I met Veronika online. She was 31 and offered an attractive photo, proving she took care of herself. We went back and forth via email and after about a week, I wanted to meet her. I took the train to Seattle, got in late and stayed a night at my sister’s place. I finally met her the next morning around 9 am. She was quiet, polished and proud of her family lineage. All her systems seemed in good working order. I handed final payment in cash to her current owner. She now belonged to me.
She started right up. I let her run a bit, shoved my helmet on and jumped on I-5 at 45th. January rides are not ideal, but I needed her home. She rode strong and straight, taking the rough sections with ease, hungrily lapping up the new pavement at 70 mph. Numb from the cold after 150 miles, I coaxed her on and she kept going. The relationship seemed good. We were of one mind about one thing: I wanted to get home and she agreed.
But, like any new love, things took a turn. It was subtle at first. She wasn’t as willing to move forward with our relationship as I would have liked. Her energy flagged, she no longer showed total interest in making it all the way to Portland. Around mile marker 23, her stubborn streak broke though the surface like an angry boil. She was done. I coasted her to the breakdown lane, the endless river of I-5 traffic flowing by. The noise of my new situation made everything difficult. She would not cooperate. She refused to even speak to me. I knew a good relationship takes work, focus and determination. I looked at her and wondered if she was worth the effort. We’d come all this way.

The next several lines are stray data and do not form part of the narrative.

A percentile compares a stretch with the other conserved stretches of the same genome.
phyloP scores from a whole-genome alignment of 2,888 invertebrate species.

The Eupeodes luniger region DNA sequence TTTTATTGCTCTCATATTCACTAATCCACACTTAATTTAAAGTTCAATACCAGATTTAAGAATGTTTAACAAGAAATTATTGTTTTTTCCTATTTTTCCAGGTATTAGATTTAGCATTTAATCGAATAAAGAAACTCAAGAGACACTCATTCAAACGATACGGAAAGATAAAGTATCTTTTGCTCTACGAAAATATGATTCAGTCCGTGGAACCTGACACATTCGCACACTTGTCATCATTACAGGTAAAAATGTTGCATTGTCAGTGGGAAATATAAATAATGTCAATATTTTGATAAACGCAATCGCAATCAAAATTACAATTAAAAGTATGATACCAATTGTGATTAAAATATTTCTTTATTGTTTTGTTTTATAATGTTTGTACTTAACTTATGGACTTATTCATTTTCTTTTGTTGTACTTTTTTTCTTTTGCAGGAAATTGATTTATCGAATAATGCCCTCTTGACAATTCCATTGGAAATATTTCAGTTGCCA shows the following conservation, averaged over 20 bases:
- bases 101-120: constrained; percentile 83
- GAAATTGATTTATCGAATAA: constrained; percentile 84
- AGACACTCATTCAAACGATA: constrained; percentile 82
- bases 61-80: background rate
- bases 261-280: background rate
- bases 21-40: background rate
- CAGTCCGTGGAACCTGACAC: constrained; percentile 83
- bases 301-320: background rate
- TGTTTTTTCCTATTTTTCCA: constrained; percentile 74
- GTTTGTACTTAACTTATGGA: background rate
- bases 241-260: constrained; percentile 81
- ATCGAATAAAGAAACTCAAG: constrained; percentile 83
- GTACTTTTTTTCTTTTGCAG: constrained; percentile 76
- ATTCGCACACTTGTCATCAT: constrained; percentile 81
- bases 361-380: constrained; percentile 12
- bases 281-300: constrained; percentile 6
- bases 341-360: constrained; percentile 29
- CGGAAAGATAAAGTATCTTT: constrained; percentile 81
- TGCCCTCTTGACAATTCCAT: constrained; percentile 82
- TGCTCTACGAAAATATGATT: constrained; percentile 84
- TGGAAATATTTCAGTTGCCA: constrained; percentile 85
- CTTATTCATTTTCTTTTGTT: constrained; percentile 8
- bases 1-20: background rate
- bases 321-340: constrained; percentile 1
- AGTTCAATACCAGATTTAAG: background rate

I reached triple-A on the phone, arranging pickup at the Woodland Chevron, 2.5 miles down the loud, dusty I-5 corridor. I held her tenderly and started pushing. A quarter mile up the road, someone pulled off the freeway in a cloud of dust. He walked toward me. He asked if I needed a hand. He had an empty trailer, heading home from his mom’s place. His name was Luigi and he understood. He spoke of a 1969 Harley that had the same issues. He wanted us to work out, I could tell he thought she was hot. We loaded her up. I jumped into the back seat of his Jeep, deferring to his dog Emma in the front seat. She gladly offered a low growl of approval.
We arrived at the Chevron a few minutes before the AAA truck. Matt the truck driver took over, securing Veronika to the large tow truck flat bed. I asked if he assisted with many motorcycles. Pausing for effect behind his dark sunglasses, he said, “not many at this time of year.” The cold truth; I should have waited until spring. New relationships always seem better when the rest of the world blossoms at the same time, a chorus of celebration for new found love.
She’s home now. We are committed to each other. She is part of the household, a mistress who gives as best she can, depending on how I treat her. I’ve told her she is worth it and I won’t give up on her. The 1978 Honda CB550 tune up is on the calendar.